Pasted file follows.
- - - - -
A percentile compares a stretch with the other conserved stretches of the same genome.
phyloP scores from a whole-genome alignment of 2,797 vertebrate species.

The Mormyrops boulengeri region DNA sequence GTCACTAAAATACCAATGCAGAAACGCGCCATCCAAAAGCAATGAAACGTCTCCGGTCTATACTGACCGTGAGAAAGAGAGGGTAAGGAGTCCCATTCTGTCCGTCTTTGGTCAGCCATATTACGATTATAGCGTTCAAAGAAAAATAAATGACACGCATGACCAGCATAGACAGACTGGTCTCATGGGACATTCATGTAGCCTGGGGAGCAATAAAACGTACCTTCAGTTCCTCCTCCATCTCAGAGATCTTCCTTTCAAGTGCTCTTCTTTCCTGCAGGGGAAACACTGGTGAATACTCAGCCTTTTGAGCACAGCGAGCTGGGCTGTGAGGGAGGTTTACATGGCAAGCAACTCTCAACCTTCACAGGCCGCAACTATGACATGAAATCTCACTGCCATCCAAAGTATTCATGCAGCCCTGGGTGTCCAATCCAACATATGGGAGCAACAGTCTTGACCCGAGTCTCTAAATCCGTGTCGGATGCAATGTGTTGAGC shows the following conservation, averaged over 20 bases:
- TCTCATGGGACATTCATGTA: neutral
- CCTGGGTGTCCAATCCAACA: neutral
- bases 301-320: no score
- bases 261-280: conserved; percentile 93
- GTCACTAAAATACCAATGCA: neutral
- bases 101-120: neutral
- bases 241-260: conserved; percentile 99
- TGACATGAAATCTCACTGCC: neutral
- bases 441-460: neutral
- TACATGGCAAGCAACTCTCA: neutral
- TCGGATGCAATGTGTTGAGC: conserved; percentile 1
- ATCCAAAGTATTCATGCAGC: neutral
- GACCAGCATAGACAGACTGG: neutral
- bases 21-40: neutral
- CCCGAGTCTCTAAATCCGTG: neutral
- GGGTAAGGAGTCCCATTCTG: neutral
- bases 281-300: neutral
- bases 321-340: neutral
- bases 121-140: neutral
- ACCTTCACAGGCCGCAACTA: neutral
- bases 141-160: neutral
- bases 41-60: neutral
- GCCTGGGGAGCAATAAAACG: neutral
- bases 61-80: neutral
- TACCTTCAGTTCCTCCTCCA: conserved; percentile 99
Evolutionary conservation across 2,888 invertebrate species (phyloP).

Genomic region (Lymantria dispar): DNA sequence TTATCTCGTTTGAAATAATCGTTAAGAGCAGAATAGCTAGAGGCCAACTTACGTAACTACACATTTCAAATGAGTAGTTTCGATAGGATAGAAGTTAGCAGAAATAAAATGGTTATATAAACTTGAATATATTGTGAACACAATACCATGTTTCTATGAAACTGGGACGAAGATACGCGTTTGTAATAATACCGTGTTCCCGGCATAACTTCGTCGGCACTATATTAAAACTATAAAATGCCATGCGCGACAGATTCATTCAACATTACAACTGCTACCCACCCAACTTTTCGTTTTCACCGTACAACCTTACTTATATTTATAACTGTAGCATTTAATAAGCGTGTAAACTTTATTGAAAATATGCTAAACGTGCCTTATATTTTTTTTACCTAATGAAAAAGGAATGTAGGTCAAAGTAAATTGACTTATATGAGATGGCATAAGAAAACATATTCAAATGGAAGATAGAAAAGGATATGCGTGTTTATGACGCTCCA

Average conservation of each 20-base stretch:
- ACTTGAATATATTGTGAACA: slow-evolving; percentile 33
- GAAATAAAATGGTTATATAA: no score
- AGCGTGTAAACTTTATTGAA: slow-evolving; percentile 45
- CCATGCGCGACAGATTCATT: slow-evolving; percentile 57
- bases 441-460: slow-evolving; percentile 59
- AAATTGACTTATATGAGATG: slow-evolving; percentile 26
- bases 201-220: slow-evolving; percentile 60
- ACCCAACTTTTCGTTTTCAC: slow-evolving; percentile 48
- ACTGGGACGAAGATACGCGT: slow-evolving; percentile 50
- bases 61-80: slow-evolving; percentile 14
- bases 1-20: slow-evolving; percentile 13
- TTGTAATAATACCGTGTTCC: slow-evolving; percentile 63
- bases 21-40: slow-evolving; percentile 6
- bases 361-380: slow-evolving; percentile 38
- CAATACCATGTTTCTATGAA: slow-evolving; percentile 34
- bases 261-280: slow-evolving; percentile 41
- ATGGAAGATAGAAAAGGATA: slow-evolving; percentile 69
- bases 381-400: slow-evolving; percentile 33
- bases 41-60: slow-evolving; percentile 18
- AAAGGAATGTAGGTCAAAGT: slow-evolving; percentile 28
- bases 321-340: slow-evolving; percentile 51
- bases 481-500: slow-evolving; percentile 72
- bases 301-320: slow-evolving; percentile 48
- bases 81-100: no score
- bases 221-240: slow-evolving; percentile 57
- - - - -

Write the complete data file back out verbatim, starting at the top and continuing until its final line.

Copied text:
A percentile compares a stretch with the other conserved stretches of the same genome.
phyloP scores from a whole-genome alignment of 2,797 vertebrate species.

The Mormyrops boulengeri region DNA sequence GTCACTAAAATACCAATGCAGAAACGCGCCATCCAAAAGCAATGAAACGTCTCCGGTCTATACTGACCGTGAGAAAGAGAGGGTAAGGAGTCCCATTCTGTCCGTCTTTGGTCAGCCATATTACGATTATAGCGTTCAAAGAAAAATAAATGACACGCATGACCAGCATAGACAGACTGGTCTCATGGGACATTCATGTAGCCTGGGGAGCAATAAAACGTACCTTCAGTTCCTCCTCCATCTCAGAGATCTTCCTTTCAAGTGCTCTTCTTTCCTGCAGGGGAAACACTGGTGAATACTCAGCCTTTTGAGCACAGCGAGCTGGGCTGTGAGGGAGGTTTACATGGCAAGCAACTCTCAACCTTCACAGGCCGCAACTATGACATGAAATCTCACTGCCATCCAAAGTATTCATGCAGCCCTGGGTGTCCAATCCAACATATGGGAGCAACAGTCTTGACCCGAGTCTCTAAATCCGTGTCGGATGCAATGTGTTGAGC shows the following conservation, averaged over 20 bases:
- TCTCATGGGACATTCATGTA: neutral
- CCTGGGTGTCCAATCCAACA: neutral
- bases 301-320: no score
- bases 261-280: conserved; percentile 93
- GTCACTAAAATACCAATGCA: neutral
- bases 101-120: neutral
- bases 241-260: conserved; percentile 99
- TGACATGAAATCTCACTGCC: neutral
- bases 441-460: neutral
- TACATGGCAAGCAACTCTCA: neutral
- TCGGATGCAATGTGTTGAGC: conserved; percentile 1
- ATCCAAAGTATTCATGCAGC: neutral
- GACCAGCATAGACAGACTGG: neutral
- bases 21-40: neutral
- CCCGAGTCTCTAAATCCGTG: neutral
- GGGTAAGGAGTCCCATTCTG: neutral
- bases 281-300: neutral
- bases 321-340: neutral
- bases 121-140: neutral
- ACCTTCACAGGCCGCAACTA: neutral
- bases 141-160: neutral
- bases 41-60: neutral
- GCCTGGGGAGCAATAAAACG: neutral
- bases 61-80: neutral
- TACCTTCAGTTCCTCCTCCA: conserved; percentile 99
Evolutionary conservation across 2,888 invertebrate species (phyloP).

Genomic region (Lymantria dispar): DNA sequence TTATCTCGTTTGAAATAATCGTTAAGAGCAGAATAGCTAGAGGCCAACTTACGTAACTACACATTTCAAATGAGTAGTTTCGATAGGATAGAAGTTAGCAGAAATAAAATGGTTATATAAACTTGAATATATTGTGAACACAATACCATGTTTCTATGAAACTGGGACGAAGATACGCGTTTGTAATAATACCGTGTTCCCGGCATAACTTCGTCGGCACTATATTAAAACTATAAAATGCCATGCGCGACAGATTCATTCAACATTACAACTGCTACCCACCCAACTTTTCGTTTTCACCGTACAACCTTACTTATATTTATAACTGTAGCATTTAATAAGCGTGTAAACTTTATTGAAAATATGCTAAACGTGCCTTATATTTTTTTTACCTAATGAAAAAGGAATGTAGGTCAAAGTAAATTGACTTATATGAGATGGCATAAGAAAACATATTCAAATGGAAGATAGAAAAGGATATGCGTGTTTATGACGCTCCA

Average conservation of each 20-base stretch:
- ACTTGAATATATTGTGAACA: slow-evolving; percentile 33
- GAAATAAAATGGTTATATAA: no score
- AGCGTGTAAACTTTATTGAA: slow-evolving; percentile 45
- CCATGCGCGACAGATTCATT: slow-evolving; percentile 57
- bases 441-460: slow-evolving; percentile 59
- AAATTGACTTATATGAGATG: slow-evolving; percentile 26
- bases 201-220: slow-evolving; percentile 60
- ACCCAACTTTTCGTTTTCAC: slow-evolving; percentile 48
- ACTGGGACGAAGATACGCGT: slow-evolving; percentile 50
- bases 61-80: slow-evolving; percentile 14
- bases 1-20: slow-evolving; percentile 13
- TTGTAATAATACCGTGTTCC: slow-evolving; percentile 63
- bases 21-40: slow-evolving; percentile 6
- bases 361-380: slow-evolving; percentile 38
- CAATACCATGTTTCTATGAA: slow-evolving; percentile 34
- bases 261-280: slow-evolving; percentile 41
- ATGGAAGATAGAAAAGGATA: slow-evolving; percentile 69
- bases 381-400: slow-evolving; percentile 33
- bases 41-60: slow-evolving; percentile 18
- AAAGGAATGTAGGTCAAAGT: slow-evolving; percentile 28
- bases 321-340: slow-evolving; percentile 51
- bases 481-500: slow-evolving; percentile 72
- bases 301-320: slow-evolving; percentile 48
- bases 81-100: no score
- bases 221-240: slow-evolving; percentile 57